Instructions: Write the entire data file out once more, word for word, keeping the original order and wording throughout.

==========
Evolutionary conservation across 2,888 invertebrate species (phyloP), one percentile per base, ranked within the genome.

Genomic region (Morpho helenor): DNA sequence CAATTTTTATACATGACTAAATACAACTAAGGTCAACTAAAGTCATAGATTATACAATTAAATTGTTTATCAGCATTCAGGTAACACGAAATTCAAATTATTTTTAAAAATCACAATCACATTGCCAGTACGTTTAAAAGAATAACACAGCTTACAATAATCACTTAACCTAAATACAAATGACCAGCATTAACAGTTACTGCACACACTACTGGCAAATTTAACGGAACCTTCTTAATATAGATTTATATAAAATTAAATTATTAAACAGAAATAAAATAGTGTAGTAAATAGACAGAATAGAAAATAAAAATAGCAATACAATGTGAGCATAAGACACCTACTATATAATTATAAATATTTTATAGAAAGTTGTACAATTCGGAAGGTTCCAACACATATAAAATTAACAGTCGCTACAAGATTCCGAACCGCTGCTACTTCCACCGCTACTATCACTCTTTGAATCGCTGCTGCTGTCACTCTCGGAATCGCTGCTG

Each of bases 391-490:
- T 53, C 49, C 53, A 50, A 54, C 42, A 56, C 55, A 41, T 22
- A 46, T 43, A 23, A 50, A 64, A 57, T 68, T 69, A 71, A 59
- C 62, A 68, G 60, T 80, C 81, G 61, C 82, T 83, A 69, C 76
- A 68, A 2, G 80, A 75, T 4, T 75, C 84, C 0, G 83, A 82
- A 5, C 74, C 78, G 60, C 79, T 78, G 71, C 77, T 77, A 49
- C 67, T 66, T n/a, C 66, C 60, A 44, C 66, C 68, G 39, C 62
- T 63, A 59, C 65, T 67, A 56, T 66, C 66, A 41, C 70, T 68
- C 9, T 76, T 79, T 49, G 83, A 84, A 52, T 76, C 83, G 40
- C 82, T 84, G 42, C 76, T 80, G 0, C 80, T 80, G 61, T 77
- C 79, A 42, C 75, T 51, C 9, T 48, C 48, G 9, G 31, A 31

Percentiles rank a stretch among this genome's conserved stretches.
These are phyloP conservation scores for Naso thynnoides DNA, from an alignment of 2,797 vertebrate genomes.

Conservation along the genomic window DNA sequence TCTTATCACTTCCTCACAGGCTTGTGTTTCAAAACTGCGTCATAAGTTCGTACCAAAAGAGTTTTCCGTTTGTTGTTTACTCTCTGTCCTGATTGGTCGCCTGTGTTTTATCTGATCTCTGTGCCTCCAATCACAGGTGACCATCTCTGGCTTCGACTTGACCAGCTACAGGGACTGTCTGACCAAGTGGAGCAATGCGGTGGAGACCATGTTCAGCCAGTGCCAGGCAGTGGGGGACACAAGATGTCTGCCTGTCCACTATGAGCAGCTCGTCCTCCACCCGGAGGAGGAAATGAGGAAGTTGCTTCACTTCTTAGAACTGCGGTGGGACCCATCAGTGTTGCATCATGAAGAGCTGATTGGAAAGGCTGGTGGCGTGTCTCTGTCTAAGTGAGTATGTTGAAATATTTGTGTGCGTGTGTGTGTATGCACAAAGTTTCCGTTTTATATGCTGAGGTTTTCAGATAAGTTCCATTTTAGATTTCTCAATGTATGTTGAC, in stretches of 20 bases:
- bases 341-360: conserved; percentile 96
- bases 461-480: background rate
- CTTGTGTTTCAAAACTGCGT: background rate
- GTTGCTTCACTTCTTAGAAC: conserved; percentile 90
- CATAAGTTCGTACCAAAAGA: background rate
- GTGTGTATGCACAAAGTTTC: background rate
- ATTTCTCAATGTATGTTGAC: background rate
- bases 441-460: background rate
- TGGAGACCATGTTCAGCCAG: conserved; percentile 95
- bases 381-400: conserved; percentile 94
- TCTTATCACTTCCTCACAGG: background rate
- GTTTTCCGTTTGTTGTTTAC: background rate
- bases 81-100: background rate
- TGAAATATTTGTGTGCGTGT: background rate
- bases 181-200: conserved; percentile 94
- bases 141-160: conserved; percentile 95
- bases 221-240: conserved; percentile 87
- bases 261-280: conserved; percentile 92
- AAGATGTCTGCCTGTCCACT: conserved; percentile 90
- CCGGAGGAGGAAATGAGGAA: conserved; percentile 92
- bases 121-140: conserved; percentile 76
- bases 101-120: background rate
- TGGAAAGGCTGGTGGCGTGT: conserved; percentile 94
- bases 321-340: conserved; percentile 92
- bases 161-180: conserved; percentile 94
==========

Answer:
Evolutionary conservation across 2,888 invertebrate species (phyloP), one percentile per base, ranked within the genome.

Genomic region (Morpho helenor): DNA sequence CAATTTTTATACATGACTAAATACAACTAAGGTCAACTAAAGTCATAGATTATACAATTAAATTGTTTATCAGCATTCAGGTAACACGAAATTCAAATTATTTTTAAAAATCACAATCACATTGCCAGTACGTTTAAAAGAATAACACAGCTTACAATAATCACTTAACCTAAATACAAATGACCAGCATTAACAGTTACTGCACACACTACTGGCAAATTTAACGGAACCTTCTTAATATAGATTTATATAAAATTAAATTATTAAACAGAAATAAAATAGTGTAGTAAATAGACAGAATAGAAAATAAAAATAGCAATACAATGTGAGCATAAGACACCTACTATATAATTATAAATATTTTATAGAAAGTTGTACAATTCGGAAGGTTCCAACACATATAAAATTAACAGTCGCTACAAGATTCCGAACCGCTGCTACTTCCACCGCTACTATCACTCTTTGAATCGCTGCTGCTGTCACTCTCGGAATCGCTGCTG

Each of bases 391-490:
- T 53, C 49, C 53, A 50, A 54, C 42, A 56, C 55, A 41, T 22
- A 46, T 43, A 23, A 50, A 64, A 57, T 68, T 69, A 71, A 59
- C 62, A 68, G 60, T 80, C 81, G 61, C 82, T 83, A 69, C 76
- A 68, A 2, G 80, A 75, T 4, T 75, C 84, C 0, G 83, A 82
- A 5, C 74, C 78, G 60, C 79, T 78, G 71, C 77, T 77, A 49
- C 67, T 66, T n/a, C 66, C 60, A 44, C 66, C 68, G 39, C 62
- T 63, A 59, C 65, T 67, A 56, T 66, C 66, A 41, C 70, T 68
- C 9, T 76, T 79, T 49, G 83, A 84, A 52, T 76, C 83, G 40
- C 82, T 84, G 42, C 76, T 80, G 0, C 80, T 80, G 61, T 77
- C 79, A 42, C 75, T 51, C 9, T 48, C 48, G 9, G 31, A 31

Percentiles rank a stretch among this genome's conserved stretches.
These are phyloP conservation scores for Naso thynnoides DNA, from an alignment of 2,797 vertebrate genomes.

Conservation along the genomic window DNA sequence TCTTATCACTTCCTCACAGGCTTGTGTTTCAAAACTGCGTCATAAGTTCGTACCAAAAGAGTTTTCCGTTTGTTGTTTACTCTCTGTCCTGATTGGTCGCCTGTGTTTTATCTGATCTCTGTGCCTCCAATCACAGGTGACCATCTCTGGCTTCGACTTGACCAGCTACAGGGACTGTCTGACCAAGTGGAGCAATGCGGTGGAGACCATGTTCAGCCAGTGCCAGGCAGTGGGGGACACAAGATGTCTGCCTGTCCACTATGAGCAGCTCGTCCTCCACCCGGAGGAGGAAATGAGGAAGTTGCTTCACTTCTTAGAACTGCGGTGGGACCCATCAGTGTTGCATCATGAAGAGCTGATTGGAAAGGCTGGTGGCGTGTCTCTGTCTAAGTGAGTATGTTGAAATATTTGTGTGCGTGTGTGTGTATGCACAAAGTTTCCGTTTTATATGCTGAGGTTTTCAGATAAGTTCCATTTTAGATTTCTCAATGTATGTTGAC, in stretches of 20 bases:
- bases 341-360: conserved; percentile 96
- bases 461-480: background rate
- CTTGTGTTTCAAAACTGCGT: background rate
- GTTGCTTCACTTCTTAGAAC: conserved; percentile 90
- CATAAGTTCGTACCAAAAGA: background rate
- GTGTGTATGCACAAAGTTTC: background rate
- ATTTCTCAATGTATGTTGAC: background rate
- bases 441-460: background rate
- TGGAGACCATGTTCAGCCAG: conserved; percentile 95
- bases 381-400: conserved; percentile 94
- TCTTATCACTTCCTCACAGG: background rate
- GTTTTCCGTTTGTTGTTTAC: background rate
- bases 81-100: background rate
- TGAAATATTTGTGTGCGTGT: background rate
- bases 181-200: conserved; percentile 94
- bases 141-160: conserved; percentile 95
- bases 221-240: conserved; percentile 87
- bases 261-280: conserved; percentile 92
- AAGATGTCTGCCTGTCCACT: conserved; percentile 90
- CCGGAGGAGGAAATGAGGAA: conserved; percentile 92
- bases 121-140: conserved; percentile 76
- bases 101-120: background rate
- TGGAAAGGCTGGTGGCGTGT: conserved; percentile 94
- bases 321-340: conserved; percentile 92
- bases 161-180: conserved; percentile 94